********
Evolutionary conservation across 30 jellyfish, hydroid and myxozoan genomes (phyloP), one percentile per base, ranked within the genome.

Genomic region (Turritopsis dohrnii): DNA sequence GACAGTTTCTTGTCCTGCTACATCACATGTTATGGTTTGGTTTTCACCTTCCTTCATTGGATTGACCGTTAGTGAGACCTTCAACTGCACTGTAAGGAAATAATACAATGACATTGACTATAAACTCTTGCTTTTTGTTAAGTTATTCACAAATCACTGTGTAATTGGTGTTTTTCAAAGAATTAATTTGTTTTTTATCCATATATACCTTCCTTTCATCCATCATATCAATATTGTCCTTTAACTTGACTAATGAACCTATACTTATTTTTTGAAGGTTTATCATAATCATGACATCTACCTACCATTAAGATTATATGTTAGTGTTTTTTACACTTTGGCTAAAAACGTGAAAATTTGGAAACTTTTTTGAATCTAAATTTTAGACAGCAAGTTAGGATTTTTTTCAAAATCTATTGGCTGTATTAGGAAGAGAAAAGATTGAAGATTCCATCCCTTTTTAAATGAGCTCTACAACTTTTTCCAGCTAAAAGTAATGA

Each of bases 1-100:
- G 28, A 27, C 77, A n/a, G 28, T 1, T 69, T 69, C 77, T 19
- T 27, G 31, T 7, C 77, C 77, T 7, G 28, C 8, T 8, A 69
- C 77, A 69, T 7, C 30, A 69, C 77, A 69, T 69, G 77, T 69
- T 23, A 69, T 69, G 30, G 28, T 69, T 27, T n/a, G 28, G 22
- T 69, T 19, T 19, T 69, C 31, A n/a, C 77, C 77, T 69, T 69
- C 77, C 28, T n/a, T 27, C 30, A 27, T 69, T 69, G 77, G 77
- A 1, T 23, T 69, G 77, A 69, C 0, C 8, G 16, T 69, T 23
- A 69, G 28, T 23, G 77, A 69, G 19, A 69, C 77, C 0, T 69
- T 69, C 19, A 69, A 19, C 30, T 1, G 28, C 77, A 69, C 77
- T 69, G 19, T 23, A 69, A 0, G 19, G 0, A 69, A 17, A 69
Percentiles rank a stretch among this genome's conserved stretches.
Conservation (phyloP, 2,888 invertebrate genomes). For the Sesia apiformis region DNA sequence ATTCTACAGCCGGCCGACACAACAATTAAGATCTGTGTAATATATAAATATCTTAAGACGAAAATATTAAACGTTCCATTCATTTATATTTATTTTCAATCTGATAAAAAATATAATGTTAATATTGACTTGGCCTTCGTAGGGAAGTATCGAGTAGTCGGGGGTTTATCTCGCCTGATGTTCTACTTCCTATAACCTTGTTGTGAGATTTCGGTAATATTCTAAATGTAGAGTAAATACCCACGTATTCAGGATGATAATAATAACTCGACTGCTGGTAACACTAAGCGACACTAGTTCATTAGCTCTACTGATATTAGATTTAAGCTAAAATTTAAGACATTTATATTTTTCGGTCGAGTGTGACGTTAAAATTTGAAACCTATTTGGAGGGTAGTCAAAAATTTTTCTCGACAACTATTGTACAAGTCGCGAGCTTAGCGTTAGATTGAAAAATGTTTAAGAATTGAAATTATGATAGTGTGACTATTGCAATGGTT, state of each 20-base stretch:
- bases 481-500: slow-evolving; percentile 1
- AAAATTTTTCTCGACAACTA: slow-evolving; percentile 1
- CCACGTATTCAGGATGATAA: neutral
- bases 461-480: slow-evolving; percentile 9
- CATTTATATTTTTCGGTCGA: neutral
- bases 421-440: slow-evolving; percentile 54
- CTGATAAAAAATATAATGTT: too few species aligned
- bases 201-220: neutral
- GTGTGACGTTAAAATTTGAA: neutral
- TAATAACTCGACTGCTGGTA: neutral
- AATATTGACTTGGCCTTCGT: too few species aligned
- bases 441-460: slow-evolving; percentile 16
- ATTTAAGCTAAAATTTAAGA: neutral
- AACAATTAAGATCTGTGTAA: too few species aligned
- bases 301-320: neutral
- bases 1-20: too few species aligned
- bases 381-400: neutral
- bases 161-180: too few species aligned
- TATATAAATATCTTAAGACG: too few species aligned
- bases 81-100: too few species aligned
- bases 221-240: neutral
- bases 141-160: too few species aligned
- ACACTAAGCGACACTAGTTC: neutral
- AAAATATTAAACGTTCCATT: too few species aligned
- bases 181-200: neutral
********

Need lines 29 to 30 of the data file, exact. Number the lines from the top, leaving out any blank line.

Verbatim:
- AACAATTAAGATCTGTGTAA: too few species aligned
- bases 301-320: neutral